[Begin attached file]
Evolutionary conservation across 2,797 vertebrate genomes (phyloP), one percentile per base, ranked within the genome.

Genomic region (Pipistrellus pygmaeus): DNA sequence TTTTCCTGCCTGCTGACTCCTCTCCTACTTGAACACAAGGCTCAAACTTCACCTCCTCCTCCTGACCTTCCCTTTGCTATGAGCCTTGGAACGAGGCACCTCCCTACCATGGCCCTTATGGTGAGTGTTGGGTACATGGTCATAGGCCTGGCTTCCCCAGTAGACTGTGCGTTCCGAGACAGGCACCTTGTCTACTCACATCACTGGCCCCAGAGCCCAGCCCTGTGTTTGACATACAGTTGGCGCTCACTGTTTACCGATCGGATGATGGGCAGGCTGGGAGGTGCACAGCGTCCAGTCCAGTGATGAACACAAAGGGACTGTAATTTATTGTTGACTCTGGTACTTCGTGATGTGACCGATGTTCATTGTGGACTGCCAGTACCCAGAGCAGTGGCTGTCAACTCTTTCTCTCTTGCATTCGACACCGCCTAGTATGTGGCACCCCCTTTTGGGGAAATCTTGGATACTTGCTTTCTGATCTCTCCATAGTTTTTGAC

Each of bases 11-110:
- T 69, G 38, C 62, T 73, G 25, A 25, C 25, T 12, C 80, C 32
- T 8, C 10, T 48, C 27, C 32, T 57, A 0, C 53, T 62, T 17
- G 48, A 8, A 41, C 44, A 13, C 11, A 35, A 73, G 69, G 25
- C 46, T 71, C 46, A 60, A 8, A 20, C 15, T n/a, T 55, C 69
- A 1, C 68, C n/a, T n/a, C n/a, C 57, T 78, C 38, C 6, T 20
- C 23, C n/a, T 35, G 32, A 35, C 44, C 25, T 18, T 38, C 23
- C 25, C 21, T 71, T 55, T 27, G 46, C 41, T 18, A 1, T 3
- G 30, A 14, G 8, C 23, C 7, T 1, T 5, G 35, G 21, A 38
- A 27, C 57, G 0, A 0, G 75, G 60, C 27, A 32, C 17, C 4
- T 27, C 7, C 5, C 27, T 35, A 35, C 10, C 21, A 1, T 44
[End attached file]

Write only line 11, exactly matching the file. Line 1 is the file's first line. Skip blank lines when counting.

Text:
- G 30, A 14, G 8, C 23, C 7, T 1, T 5, G 35, G 21, A 38